Usually, dogs come into your life when you already decide to settle down. After all, it’s a bit harder to move around a lot when you get yourself a dog, let alone traveling with dogs to different places.
But what if The Furry Companion convinces you otherwise? There are a lot of ways for adventurous dog parents to roam the world with their furry companion.
Benefits of Traveling with Dogs
Not only is it comforting to have your dog with you all the time. Also, imagine the fantastic experience of seeing different places in the world through the eyes of your furry pet.
On top of that, dogs can help you make new friends quickly if ever you’ve moved permanently to a new place. No one can resist dogs; imagine how famous you’d become in the neighborhood every time you take them out for walks.
Although there are some hurdles you need to overcome, smart and creative planning will get you far. By then, it will become a constant option to take your dog along with you on your next travels. Still need more convincing? Allow us to list down some of the benefits you would get from traveling with dogs.
A Closer Bond
It doesn’t matter if your travels usually include camping, hiking, or simply just exploring a new beach or city. Your dog will be out of their comfort zone and will surely be depending on you for direction.
Your dog will most likely have the desire to take orders from you. The closer attention you give them will indicate a closer bond between the two of you that can last even after your trip is over. Wherever you are traveling, take comfort in the fact that it will strengthen your relationship with your precious little furball.
When we travel by ourselves or with other humans, we inevitably make meticulous plans to stick to no matter the cost so that we can check everything off the list.
Things are a little different when you bring your dog along. As usual, there is still a lot of planning involved, but you have to accept that not all of your picture-perfect plans are going to happen.
Some parts of your trip may have to be altered depending on the circumstances. For example, a particular place may suddenly not allow dogs to be brought along. In cases like this, you have nothing else to do but to find an alternative.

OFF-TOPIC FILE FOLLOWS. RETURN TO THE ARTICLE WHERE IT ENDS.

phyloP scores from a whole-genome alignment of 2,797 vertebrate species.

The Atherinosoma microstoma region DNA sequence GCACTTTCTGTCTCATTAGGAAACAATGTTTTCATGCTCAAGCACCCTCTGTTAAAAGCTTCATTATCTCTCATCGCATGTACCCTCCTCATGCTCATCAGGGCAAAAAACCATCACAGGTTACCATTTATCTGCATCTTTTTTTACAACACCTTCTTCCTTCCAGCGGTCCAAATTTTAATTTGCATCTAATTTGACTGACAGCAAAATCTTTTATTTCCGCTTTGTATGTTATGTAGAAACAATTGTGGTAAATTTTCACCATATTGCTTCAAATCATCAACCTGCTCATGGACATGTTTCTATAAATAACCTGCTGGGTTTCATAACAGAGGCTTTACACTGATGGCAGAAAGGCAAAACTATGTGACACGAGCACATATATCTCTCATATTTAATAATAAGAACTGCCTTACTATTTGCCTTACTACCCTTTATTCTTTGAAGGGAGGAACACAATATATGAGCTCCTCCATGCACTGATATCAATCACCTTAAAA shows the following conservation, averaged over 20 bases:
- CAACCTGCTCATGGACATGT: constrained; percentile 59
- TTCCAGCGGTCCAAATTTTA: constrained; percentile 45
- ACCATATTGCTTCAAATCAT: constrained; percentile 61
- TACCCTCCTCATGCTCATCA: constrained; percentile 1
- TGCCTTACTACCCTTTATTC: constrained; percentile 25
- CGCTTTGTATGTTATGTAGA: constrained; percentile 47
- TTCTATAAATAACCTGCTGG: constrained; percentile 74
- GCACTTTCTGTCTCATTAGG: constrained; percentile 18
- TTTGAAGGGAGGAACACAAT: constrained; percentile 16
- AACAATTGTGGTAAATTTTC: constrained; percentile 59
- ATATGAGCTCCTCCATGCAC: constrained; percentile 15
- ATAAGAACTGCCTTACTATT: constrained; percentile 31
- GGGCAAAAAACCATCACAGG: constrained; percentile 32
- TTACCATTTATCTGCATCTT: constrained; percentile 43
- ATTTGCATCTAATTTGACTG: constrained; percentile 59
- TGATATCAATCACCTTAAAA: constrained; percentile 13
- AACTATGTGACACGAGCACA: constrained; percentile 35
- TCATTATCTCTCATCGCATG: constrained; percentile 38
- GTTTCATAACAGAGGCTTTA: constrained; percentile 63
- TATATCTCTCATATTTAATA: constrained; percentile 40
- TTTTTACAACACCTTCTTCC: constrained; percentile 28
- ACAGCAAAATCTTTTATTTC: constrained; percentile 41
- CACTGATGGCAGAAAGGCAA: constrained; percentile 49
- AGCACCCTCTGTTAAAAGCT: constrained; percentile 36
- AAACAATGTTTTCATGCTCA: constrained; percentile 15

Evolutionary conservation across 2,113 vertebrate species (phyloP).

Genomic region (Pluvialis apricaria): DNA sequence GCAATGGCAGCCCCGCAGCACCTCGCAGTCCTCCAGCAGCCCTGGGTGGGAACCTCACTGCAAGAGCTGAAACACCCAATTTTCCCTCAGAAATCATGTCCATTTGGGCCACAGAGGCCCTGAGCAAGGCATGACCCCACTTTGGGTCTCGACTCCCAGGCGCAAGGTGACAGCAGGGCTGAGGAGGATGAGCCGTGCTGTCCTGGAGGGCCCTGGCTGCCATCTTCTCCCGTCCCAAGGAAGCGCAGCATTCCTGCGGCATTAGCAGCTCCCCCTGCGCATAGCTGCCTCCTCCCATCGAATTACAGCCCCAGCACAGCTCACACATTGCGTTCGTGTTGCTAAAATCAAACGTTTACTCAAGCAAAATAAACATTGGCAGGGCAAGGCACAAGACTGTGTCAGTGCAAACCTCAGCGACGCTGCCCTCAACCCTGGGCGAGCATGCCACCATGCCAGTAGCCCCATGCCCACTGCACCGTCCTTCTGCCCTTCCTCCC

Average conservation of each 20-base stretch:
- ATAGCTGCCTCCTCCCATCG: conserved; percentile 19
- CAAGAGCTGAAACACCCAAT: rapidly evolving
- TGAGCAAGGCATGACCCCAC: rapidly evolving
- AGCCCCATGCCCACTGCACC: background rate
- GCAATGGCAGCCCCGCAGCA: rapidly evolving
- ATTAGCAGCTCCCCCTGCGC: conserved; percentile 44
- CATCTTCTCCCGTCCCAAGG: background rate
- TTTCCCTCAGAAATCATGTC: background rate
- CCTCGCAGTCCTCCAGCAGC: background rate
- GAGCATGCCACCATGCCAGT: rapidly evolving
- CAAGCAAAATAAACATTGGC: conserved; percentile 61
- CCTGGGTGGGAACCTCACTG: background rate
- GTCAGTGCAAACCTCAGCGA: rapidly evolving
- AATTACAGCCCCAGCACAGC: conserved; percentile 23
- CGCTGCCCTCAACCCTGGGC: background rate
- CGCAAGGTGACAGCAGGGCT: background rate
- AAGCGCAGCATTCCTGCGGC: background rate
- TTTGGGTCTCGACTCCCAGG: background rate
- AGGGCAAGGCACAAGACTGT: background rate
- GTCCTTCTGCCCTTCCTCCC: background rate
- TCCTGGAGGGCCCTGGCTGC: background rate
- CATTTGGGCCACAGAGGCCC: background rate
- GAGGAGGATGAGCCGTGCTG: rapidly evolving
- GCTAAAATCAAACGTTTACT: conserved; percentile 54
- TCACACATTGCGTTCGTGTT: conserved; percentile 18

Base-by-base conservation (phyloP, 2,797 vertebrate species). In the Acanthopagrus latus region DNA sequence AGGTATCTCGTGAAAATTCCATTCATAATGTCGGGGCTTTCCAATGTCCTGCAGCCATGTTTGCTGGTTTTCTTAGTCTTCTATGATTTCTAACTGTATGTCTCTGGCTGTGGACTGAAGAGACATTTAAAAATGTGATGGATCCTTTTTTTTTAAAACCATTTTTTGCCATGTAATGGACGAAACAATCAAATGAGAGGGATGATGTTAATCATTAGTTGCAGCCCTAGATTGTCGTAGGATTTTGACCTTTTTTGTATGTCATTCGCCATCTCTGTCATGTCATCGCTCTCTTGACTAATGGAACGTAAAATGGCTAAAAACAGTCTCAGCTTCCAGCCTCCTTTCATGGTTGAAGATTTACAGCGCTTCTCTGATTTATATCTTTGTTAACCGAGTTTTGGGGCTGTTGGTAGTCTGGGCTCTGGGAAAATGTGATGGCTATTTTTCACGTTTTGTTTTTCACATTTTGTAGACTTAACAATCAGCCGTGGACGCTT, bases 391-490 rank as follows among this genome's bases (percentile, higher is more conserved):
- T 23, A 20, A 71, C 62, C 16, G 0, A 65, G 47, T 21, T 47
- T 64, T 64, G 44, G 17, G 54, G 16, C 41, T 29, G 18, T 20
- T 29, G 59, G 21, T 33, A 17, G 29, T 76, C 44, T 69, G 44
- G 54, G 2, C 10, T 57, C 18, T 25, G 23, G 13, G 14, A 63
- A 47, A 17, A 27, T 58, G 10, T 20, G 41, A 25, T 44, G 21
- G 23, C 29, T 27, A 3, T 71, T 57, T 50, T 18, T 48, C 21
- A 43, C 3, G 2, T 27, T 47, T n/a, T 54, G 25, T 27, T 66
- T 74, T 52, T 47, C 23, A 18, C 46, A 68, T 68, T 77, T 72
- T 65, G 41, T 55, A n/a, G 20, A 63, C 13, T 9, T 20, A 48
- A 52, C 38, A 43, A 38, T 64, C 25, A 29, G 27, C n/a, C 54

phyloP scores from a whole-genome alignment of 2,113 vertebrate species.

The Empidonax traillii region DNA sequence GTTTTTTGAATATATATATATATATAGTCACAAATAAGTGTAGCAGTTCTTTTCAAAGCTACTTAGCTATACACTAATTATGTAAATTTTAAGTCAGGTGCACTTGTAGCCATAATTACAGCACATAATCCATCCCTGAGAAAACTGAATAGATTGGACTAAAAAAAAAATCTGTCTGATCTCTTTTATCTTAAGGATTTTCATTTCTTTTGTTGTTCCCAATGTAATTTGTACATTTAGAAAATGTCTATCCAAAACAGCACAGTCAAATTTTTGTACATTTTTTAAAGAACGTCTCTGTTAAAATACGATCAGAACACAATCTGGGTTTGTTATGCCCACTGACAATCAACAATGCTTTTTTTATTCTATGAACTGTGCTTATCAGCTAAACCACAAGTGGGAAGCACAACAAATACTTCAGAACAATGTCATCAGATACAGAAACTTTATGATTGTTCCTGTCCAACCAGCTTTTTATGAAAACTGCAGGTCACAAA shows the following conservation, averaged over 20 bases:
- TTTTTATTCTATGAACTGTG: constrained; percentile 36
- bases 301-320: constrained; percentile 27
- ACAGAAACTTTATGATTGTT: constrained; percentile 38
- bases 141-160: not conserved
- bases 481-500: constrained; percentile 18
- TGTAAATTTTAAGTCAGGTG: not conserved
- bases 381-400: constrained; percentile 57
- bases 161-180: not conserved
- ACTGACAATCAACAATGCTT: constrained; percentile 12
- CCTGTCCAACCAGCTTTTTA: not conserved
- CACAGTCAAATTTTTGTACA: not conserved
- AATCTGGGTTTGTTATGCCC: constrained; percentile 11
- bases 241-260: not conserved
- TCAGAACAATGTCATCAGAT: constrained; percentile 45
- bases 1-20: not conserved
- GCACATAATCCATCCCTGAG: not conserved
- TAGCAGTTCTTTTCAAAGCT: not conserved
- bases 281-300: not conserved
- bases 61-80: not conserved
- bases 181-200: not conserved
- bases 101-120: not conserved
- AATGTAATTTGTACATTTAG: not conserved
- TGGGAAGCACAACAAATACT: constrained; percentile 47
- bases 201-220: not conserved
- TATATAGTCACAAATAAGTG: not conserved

Sure, it’s easy to get disappointed at first, especially since things hadn’t turned out the way you had hoped for. But you also must look at the bright side and think that the new alternative might turn out just as good (or even better) than your original plan.
See? You will develop patience too! Ultimately, making memories with your dog still beats disappointment.
Traveling by ourselves and with other humans makes us want to see and experience as much as we possibly can. That can mean squeezing an impossible itinerary in just a few days. It’s no doubt why an exhilarating journey can also become exhausting eventually. Good thing traveling with dogs can become more relaxing and slower-paced.
Dogs are creatures of zen. Unlike us (yup, you), they do not aim to be extremely busy all the time. Dogs love enjoying each moment for what it is. They like to use their senses to explore and absorb every place they visit.
Meanwhile, humans usually take pride in being busy. And when you take time to travel with your dog, you will be surprised at how fast-paced your life is. You will learn a lot by noticing their enjoyment. The look of your dog being in the moment is priceless, and it often makes us want to take a deep breath and try to do things their way.
Meeting More People
There are several ways on how your dog can help you make friends during your travels!
First, traveling alone can make you too self-absorbed. You’re always frantic about what’s next on your list that it removes time to help you connect with other people around you.
Second, slowing down to your dog’s pace can help you build the attitude of reaching out to people to explore where you are at the moment.
Third, most people just love dogs, and they make up for a great conversation starter.
All these things can lead to more connections with the people around you.
Bringing your dog on your travels can help you build a sense of security. If you have a big dog, it automatically makes you feel like you have a constant bodyguard by your side throughout your trip. But hey, even small dogs can add to your sense of safety too! Smaller dogs can be quite loud and can also attract attention if a situation gets suspicious. If you feel threatened, even little dogs can get nasty too, so don’t rule them out just yet for protection.
Bottom line: No matter how big or small your dog is, they are highly aware of their surroundings. More often than not, they are likely to notice if a situation or a person doesn’t “feel right.”
Cons of Traveling with Dogs
We’ve laid out all the benefits for you, but The Furry Companion is also honest and straightforward. Now that you know just how you will benefit from bringing your dogs with you, it’s also time to weigh your options by knowing the flip side.
Some “pet-friendly” apartments are often misleading. Ironically, many pet-friendly hotels are, in fact, not pet-friendly. It means that a place may allow pets, but they do not cater to them.
It can manifest through a lack of pet amenities or staff who are uncooperative. These are just a few inconveniences for you and your dog. To avoid this, make sure to read the fine print before booking. It may significantly lower your options, and you may have to pay extra to stay in a place that will truly cater to both you and your dog.
It can be expensive. Most airlines charge at least $125 for a one-way trip with an in-cabin pet. It can cost almost the same as your plane ticket.
Even hotels are known to charge higher fees for guests with dogs, so do check their rates. If you’re bent on traveling with dogs, save up right now.
Your dog might act out. Dogs live for routine, so a new environment might be extremely confusing for them.